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National policy priorities

Roadside kiosk decorated with HIV prevention messages, Bukina Faso © Gideon Mendel/AllianceAn outreach worker counsels an injecting drug user, Ukraine © Gideon Mendel/Alliance

    Changes at national level can make the biggest difference to community action on HIV. 

9 country programs led to policy change

Introduction

The Alliance is committed to strengthening communities’ ability to influence national programming and policies.

Increasingly, our experience suggests that the major policy obstacles to Universal Access are found at community and national level, and that positive policy changes in these environments can make the biggest difference to community action on HIV.

Impact on people living with HIV

In many of the countries where the Alliance works, basic HIV prevention, treatment, care and support services are not accessible to vulnerable and marginalised groups because of restrictive policies and laws, poor service design and limited availability.

The Alliance approach

The Alliance national policy priorities include advocating for:

  • Effective HIV prevention, with particular emphasis on addressing the structural drivers of the epidemic
  • Protecting the human rights of people living with HIV, people who use drugs, men who have sex with men, sex workers, women and girls - and raising their issues and visability
  • Improving access to quality health services and ensuring they respond to the rights of people living with HIV without stigma and discrimination
  • Increasing financing for the health-related MDGs.

The Alliance supports and develops national-level advocacy partnerships through the National Partnership Platform initiatives (NPPs). NPPs are one way to unify civil society voices by building capacity and creating a national space for effective dialogue between civil society, government and other stakeholders that can contribute to common advocacy and policy positions, and play a role in monitoring national AIDS, TB and health related targets and pledges.

Activities of the NPPs in each country differ, but examples include social networking tools and e-forums, citizen journalists, community consultations, online dissemination of information, capacity building and advocacy.

Achievements to date

In 2010, the Alliance strengthened the capacity of civil society to engage in national and international decision making, to create enabling environments and defend human rights.  We also made sure the voices of those most affected by HIV were heard by key decision makers.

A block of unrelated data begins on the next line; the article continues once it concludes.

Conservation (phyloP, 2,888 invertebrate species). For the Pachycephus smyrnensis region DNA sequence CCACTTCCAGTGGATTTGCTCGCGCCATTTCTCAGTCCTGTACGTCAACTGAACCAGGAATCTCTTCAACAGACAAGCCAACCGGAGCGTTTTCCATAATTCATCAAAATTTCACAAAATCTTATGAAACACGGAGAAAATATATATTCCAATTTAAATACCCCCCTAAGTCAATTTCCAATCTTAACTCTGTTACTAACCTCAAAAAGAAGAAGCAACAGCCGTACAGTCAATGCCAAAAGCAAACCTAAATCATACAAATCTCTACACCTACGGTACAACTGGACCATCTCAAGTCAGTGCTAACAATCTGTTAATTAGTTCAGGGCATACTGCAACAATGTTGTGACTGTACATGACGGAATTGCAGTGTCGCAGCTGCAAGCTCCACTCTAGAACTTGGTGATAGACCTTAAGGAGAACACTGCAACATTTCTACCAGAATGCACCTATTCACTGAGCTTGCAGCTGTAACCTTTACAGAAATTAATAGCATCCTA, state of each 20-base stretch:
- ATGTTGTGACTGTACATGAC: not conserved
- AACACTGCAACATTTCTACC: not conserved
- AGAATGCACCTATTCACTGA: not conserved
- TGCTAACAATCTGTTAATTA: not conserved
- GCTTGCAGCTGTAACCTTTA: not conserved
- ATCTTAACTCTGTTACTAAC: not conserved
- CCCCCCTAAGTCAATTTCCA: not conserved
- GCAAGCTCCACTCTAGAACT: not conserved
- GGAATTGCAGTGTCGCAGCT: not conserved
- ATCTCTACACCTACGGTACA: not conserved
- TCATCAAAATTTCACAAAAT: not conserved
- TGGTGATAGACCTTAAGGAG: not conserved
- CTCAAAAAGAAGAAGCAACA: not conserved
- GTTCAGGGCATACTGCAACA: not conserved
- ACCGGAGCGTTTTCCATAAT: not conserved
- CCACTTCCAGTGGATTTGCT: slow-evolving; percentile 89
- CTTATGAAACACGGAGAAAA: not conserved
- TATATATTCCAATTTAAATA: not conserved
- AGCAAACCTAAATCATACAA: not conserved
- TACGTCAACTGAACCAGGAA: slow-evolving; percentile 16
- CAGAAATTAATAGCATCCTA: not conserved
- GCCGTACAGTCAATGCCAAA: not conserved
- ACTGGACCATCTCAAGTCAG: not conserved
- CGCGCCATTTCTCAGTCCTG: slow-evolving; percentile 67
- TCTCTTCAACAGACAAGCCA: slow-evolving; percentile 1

We lobbied for a more effective response to HIV prevention

  • Alliance linking organisations in Kenya and Uganda are active participants in the Whats Preventing Prevention? campaign.  With ISHTAR, a Kenyan MSM group, KANCO are running their own national campaign to integrate MSM groups into the policy dialogue around HIV and rights.  In Uganda, the National Partnership Platform (an independent national mechanism for joint civil society action) and other civil society partners worked together to develop a ‘Citizen’s Manifesto’ in the run up to the 2011 national elections. 

We advocated for Universal Access to services

  • Funded by DFID, the Alliance began work to implement a project in Kenya, Uganda, South Sudan and Zambia to enable HIV positive women and their families to advocate for and access effective health services.

We defended the human rights of people living with HIV and marginalised groups

  • In Latin America, the Alliance regional programme supported a citizen observatory project in Ecuador, Colombia, Bolivia and Peru which documented violations of human rights and the inadequate provision of services for most-at-risk populations.
  • Alliance Ukraine and the secretariat worked together in 2010 to advocate for the release of a physician who had been detained following a crack-down by law enforcement agencies on those who administer Substitution Maintenance Therapy (SMT).  Following national and international media and political pressure, the doctor was released four months later. 

We enabled Key Correspondents to speak their world

  • In 2010, 72 new Key Correspondents (citizen journalists writing about HIV and TB) were trained to share their own and their communities experiences through online journalism and with the local media.

Our partners

  • The Global Network of Positive People Living with HIV/AIDS has an agreement with the Alliance which includes joint policy work
  • World AIDS Campaign, ENASO and SAFAIDS work in partnership with the Alliance to support and develop national partnership platforms in Namibia, Zimbabwe, Zambia, Uganda and Kenya.